# composition of functions

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Hi I have a function f:

$f(x(t))=\frac{d(x(t))}{dt}+x(t)$

Now how would I differentiate f with respect to x

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My initial idea was use the chain rule, have you tried solving it with a matrix ?

Try separating it with a matrix, you should end up with two differential equations.

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Assuming all the function are well-behaved (i.e. all the derivatives exist) you just take the derivative with respect to x straight forwardly.

I'm going to drop the (t) notation -- it is still in there, x is still a function of t, I'm just not going to write it all out.

$\frac{d}{dx} f = \frac{d}{dx} \left(\frac{dx}{dt} +x\right)$

$\frac{d}{dx} f = \frac{d}{dx}\frac{dx}{dt}+\frac{d}{dx}x$

now, this is where the "well-behaved" comes in, the order of the differentiation with respect to x & t can be reversed:

$\frac{d}{dx} f = \frac{d}{dt}\frac{dx}{dx}+\frac{d}{dx}x$

$\frac{d}{dx} f = \frac{d}{dt}1+1$

$\frac{d}{dx} f = 1$

I have no idea what Snail is talking about with matrices and the like. What matrix? where? Furthermore, what is there to "solve"? I really don't get any of Snail's reply.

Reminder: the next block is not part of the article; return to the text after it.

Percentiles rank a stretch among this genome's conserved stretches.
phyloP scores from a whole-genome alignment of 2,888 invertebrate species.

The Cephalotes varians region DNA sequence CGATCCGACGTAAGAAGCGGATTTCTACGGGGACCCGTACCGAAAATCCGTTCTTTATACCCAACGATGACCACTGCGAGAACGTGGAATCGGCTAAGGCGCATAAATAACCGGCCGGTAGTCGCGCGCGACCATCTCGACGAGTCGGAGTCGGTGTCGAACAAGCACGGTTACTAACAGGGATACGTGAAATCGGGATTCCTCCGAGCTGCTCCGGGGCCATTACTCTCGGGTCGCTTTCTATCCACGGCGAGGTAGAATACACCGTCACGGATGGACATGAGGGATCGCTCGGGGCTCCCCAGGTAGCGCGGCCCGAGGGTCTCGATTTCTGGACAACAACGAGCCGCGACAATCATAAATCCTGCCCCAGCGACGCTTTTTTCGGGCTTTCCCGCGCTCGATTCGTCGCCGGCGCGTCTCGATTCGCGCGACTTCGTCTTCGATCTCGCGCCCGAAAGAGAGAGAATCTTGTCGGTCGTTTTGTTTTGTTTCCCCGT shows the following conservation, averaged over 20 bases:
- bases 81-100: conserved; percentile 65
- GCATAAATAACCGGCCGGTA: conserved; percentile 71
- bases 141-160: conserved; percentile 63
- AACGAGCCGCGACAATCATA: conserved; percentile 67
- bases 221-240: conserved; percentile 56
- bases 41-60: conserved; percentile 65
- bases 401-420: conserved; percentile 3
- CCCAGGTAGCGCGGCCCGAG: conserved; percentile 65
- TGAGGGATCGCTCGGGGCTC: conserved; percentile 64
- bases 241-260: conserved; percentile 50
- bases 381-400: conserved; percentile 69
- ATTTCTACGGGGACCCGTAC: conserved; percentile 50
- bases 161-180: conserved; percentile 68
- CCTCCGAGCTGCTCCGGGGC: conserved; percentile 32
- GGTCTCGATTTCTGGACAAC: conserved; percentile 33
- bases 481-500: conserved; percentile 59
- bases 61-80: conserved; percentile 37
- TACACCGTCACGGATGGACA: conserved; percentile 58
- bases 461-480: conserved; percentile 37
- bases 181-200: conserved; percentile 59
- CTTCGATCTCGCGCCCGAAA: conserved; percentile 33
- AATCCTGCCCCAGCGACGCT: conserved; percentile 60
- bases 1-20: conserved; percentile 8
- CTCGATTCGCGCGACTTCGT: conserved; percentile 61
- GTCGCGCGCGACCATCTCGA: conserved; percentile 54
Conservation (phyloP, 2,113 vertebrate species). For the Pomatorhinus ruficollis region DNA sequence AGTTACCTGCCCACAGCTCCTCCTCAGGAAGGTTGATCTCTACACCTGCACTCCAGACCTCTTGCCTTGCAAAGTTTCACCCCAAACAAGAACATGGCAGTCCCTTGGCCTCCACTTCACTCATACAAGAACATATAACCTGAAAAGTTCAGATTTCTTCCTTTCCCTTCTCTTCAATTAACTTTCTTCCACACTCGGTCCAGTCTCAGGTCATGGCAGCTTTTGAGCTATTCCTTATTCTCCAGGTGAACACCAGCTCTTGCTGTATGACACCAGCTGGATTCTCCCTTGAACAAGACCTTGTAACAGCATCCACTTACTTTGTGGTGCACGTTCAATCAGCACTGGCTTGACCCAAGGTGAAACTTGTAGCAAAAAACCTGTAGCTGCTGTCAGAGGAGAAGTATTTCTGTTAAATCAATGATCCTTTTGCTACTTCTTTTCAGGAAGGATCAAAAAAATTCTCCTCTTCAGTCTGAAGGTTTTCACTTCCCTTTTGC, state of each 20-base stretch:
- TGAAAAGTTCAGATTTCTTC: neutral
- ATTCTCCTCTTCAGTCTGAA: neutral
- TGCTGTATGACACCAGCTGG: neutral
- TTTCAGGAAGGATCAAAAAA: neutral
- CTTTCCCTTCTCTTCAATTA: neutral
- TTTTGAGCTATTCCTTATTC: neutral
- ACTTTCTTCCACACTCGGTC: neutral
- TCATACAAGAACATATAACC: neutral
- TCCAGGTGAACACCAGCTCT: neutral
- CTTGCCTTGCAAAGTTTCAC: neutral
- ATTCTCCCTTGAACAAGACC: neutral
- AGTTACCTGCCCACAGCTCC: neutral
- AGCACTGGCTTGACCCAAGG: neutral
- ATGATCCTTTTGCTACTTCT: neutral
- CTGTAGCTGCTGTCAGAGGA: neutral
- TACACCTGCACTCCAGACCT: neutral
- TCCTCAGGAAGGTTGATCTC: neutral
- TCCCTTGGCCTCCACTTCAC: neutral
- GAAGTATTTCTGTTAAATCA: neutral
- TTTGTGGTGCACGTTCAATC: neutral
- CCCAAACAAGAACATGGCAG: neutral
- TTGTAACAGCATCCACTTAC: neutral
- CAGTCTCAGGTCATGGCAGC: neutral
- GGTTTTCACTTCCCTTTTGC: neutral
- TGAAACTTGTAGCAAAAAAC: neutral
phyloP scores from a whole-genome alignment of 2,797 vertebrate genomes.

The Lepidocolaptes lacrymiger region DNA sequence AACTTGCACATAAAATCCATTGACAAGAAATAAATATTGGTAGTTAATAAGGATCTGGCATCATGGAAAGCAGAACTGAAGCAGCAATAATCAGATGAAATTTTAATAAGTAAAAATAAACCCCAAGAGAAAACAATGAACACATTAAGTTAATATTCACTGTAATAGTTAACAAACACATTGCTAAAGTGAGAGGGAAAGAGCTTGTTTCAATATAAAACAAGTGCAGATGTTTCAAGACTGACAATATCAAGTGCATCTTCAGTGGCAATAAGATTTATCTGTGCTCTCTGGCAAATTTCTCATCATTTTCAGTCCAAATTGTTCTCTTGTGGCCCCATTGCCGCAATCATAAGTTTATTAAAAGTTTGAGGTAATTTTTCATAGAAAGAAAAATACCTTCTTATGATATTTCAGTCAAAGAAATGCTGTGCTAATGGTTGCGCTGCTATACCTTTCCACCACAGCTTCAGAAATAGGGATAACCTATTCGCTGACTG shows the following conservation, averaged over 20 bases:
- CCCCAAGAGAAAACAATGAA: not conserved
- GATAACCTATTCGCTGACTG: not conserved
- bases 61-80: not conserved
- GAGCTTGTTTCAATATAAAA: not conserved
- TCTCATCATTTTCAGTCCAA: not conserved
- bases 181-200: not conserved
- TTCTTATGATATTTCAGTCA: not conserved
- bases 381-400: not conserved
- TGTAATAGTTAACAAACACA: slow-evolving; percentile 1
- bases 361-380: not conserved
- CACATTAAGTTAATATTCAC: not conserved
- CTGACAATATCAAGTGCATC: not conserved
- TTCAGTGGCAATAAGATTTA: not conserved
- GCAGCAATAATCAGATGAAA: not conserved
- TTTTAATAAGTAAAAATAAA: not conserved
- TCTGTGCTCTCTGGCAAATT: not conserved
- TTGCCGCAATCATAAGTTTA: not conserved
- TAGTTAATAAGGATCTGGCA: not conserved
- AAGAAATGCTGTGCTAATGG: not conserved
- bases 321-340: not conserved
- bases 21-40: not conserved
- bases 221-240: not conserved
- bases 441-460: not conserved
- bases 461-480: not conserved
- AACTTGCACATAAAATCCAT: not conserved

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I was replying to a completely different forum and question, not sure how that happened....sorry about that.

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I was replying to a completely different forum and question, not sure how that happened....sorry about that.

That makes a lot more sense -- I can move posts around the math section here, but I don't think they've given me enough power to move posts across forums (...yet).

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Bignose, under what conditions is

$\frac{d}{dt}\frac{dx}{dx}=\frac{d}{dx}\frac{dx}{dt}$?

I tried to do some examples, say:

$x = t^2$

$\frac{dx}{dt} = 2t$ $\Rightarrow$ $\frac{d}{dx}\frac{dx}{dt} = \frac{1}{\sqrt{x}}$ since $\sqrt{x}=t$

However,

$\frac{d}{dt}\frac{dx}{dx} = 0$

So $\frac{d}{dt}\frac{dx}{dx}\neq \frac{d}{dx}\frac{dx}{dt}$

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rak,

I'm not ignoring your question, I just haven't had a lot of time to get back to it. My first instinct is that because your f(x) actually isn't a function (which maps a single number to a single number) but is actually a functional (which maps a function to a function), that the definition of differentiation of the function isn't the quite right.

I need some more time to look at this, so I'll get back when I've thought about it more...

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